In a televised address to the nation, Pakistan's President General Pervez Musharraf vowed to eliminate extremism and terrorism from "every corner of the country."  The president spoke a day after government forces ended their bloody siege of Islamabad's Red Mosque, where more than 100 people died in the eight-day operation.  From Islamabad, VOA Correspondent Benjamin Sand reports.

In a nearly hour-long speech, the Pakistani President defended the government's action amid mounting concerns of a possible militant backlash.

He said the assault would not eliminate extremism and terrorism, but the government's resolve is unwavering in defeating the menace in every province and every corner of the country.

Pakistani commandos stormed the mosque Tuesday after a weeklong stand-off with scores of heavily armed militants who were barricaded inside.

Lal Masjid, or the Red Mosque, was a well-known source of Islamic militancy, and its supporters repeatedly challenged the government's authority in recent months.  Students from the mosque's madrassa or religious school led a violent campaign to impose strict Islamic law on the capital.

Mr. Musharraf said the government showed both "patience and tolerance" while doing everything it could to resolve the standoff peacefully.  He said negotiations failed, because the mosque's leaders were demanding a complete amnesty and safe passage out of Islamabad.

Officials say at least 75 militants and 10 soldiers were killed during the assault, although independent confirmation of the final death toll remains unavailable.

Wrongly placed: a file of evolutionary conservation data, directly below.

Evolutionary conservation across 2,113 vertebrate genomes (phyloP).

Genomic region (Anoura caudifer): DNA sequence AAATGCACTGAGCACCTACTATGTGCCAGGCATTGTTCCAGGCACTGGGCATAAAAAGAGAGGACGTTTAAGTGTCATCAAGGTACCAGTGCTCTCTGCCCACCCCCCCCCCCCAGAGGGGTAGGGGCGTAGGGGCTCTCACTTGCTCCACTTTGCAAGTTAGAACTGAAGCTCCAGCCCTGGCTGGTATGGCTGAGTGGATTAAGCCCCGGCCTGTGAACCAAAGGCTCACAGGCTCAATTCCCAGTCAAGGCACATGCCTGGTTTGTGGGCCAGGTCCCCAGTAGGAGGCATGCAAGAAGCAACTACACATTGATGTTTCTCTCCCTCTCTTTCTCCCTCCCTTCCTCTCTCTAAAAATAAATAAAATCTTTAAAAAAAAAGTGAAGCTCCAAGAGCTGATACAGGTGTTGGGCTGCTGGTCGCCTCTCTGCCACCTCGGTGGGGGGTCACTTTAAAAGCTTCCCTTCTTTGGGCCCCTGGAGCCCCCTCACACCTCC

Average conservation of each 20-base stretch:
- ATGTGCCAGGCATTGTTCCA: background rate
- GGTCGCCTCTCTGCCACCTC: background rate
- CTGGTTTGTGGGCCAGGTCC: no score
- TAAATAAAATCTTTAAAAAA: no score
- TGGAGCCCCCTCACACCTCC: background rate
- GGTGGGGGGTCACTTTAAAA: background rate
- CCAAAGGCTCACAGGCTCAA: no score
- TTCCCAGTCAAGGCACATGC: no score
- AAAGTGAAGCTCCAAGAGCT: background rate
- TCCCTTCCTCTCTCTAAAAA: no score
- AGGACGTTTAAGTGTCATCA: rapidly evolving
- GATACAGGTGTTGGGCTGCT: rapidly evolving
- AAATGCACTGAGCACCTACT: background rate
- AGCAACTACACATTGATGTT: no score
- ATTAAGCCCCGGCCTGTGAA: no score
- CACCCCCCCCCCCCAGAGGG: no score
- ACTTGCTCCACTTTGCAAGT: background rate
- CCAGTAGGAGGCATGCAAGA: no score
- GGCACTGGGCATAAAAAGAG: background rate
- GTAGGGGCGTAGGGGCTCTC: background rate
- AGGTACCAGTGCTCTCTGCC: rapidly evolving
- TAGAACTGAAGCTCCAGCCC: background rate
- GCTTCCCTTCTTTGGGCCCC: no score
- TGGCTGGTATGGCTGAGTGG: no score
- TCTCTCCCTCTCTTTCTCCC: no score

Hours before President Musharraf's speech, hundreds of mourners helped bury the mosque's firebrand cleric, Abdul Rashid Ghazi, near his ancestral village in eastern Punjab Province. Ghazi's older brother, Abdul Aziz, led the prayers, which were frequently interrupted by pro-jihad chants. Aziz remains in government custody, but the authorities allowed him to travel to the village for the funeral. 

Military forces are also bracing for new anti-government violence in Pakistan's remote tribal areas, where Ghazi had significant support.

In an Internet video posted Wednesday, the deputy leader of the al-Qaida terrorist network called for Muslims to take revenge against President Musharraf.

The Egyptian-born Ayman al-Zawahiri said the government's raid on the mosque can only be washed away by "repentance or blood."

At least 20 people have been killed in a series of suicide bomb attacks in the area since the standoff outside the Red Mosque began.